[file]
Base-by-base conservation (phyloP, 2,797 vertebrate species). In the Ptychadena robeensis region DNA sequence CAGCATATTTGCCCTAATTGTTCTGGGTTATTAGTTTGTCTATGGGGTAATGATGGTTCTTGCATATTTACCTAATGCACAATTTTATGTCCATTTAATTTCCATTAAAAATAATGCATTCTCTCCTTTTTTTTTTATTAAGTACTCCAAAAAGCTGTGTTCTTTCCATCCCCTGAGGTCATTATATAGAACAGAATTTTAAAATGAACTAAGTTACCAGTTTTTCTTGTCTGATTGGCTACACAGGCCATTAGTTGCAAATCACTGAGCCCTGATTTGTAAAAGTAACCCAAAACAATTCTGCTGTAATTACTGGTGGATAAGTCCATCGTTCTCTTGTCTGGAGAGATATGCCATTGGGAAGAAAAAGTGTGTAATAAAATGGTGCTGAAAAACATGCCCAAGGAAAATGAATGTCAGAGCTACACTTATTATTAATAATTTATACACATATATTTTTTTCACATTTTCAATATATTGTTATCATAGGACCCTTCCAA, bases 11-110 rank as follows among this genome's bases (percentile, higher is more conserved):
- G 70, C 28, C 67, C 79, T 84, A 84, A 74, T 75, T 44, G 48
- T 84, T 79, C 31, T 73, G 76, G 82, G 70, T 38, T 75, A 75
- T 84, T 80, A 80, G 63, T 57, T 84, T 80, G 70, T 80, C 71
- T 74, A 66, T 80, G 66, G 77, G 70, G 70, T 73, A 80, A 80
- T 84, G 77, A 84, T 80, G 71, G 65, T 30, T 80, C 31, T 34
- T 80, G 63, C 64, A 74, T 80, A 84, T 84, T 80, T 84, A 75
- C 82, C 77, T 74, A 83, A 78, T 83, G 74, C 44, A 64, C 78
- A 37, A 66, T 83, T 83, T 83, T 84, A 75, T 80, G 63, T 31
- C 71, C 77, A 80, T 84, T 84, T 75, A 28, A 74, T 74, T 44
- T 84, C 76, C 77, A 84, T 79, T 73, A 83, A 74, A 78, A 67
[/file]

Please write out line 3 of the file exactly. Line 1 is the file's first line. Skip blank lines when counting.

- T 84, T 79, C 31, T 73, G 76, G 82, G 70, T 38, T 75, A 75